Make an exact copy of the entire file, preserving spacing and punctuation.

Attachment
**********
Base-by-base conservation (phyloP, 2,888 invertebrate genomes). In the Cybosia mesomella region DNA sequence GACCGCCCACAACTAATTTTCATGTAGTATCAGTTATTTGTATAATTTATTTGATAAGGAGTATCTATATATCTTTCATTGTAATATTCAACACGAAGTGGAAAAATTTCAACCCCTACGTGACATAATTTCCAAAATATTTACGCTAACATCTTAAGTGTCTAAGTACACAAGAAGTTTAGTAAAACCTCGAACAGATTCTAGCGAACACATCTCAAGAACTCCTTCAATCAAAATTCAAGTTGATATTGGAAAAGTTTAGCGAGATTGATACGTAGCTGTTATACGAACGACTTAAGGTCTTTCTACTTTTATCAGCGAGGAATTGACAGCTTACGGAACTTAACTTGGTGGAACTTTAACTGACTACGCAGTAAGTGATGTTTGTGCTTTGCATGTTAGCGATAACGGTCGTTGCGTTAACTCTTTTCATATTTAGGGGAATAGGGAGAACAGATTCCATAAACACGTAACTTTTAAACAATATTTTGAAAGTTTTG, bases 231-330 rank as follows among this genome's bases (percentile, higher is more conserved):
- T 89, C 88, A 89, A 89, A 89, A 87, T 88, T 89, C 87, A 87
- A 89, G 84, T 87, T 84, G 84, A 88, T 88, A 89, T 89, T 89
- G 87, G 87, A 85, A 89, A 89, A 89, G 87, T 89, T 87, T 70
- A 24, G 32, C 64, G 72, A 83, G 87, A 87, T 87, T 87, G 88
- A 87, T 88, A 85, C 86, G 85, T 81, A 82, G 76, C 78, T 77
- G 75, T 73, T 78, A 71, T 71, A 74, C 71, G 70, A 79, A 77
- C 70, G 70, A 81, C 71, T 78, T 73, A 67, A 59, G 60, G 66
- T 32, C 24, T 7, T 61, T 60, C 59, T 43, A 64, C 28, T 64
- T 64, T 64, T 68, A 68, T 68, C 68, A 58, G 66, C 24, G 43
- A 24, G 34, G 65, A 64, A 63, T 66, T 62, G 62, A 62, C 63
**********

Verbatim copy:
Base-by-base conservation (phyloP, 2,888 invertebrate genomes). In the Cybosia mesomella region DNA sequence GACCGCCCACAACTAATTTTCATGTAGTATCAGTTATTTGTATAATTTATTTGATAAGGAGTATCTATATATCTTTCATTGTAATATTCAACACGAAGTGGAAAAATTTCAACCCCTACGTGACATAATTTCCAAAATATTTACGCTAACATCTTAAGTGTCTAAGTACACAAGAAGTTTAGTAAAACCTCGAACAGATTCTAGCGAACACATCTCAAGAACTCCTTCAATCAAAATTCAAGTTGATATTGGAAAAGTTTAGCGAGATTGATACGTAGCTGTTATACGAACGACTTAAGGTCTTTCTACTTTTATCAGCGAGGAATTGACAGCTTACGGAACTTAACTTGGTGGAACTTTAACTGACTACGCAGTAAGTGATGTTTGTGCTTTGCATGTTAGCGATAACGGTCGTTGCGTTAACTCTTTTCATATTTAGGGGAATAGGGAGAACAGATTCCATAAACACGTAACTTTTAAACAATATTTTGAAAGTTTTG, bases 231-330 rank as follows among this genome's bases (percentile, higher is more conserved):
- T 89, C 88, A 89, A 89, A 89, A 87, T 88, T 89, C 87, A 87
- A 89, G 84, T 87, T 84, G 84, A 88, T 88, A 89, T 89, T 89
- G 87, G 87, A 85, A 89, A 89, A 89, G 87, T 89, T 87, T 70
- A 24, G 32, C 64, G 72, A 83, G 87, A 87, T 87, T 87, G 88
- A 87, T 88, A 85, C 86, G 85, T 81, A 82, G 76, C 78, T 77
- G 75, T 73, T 78, A 71, T 71, A 74, C 71, G 70, A 79, A 77
- C 70, G 70, A 81, C 71, T 78, T 73, A 67, A 59, G 60, G 66
- T 32, C 24, T 7, T 61, T 60, C 59, T 43, A 64, C 28, T 64
- T 64, T 64, T 68, A 68, T 68, C 68, A 58, G 66, C 24, G 43
- A 24, G 34, G 65, A 64, A 63, T 66, T 62, G 62, A 62, C 63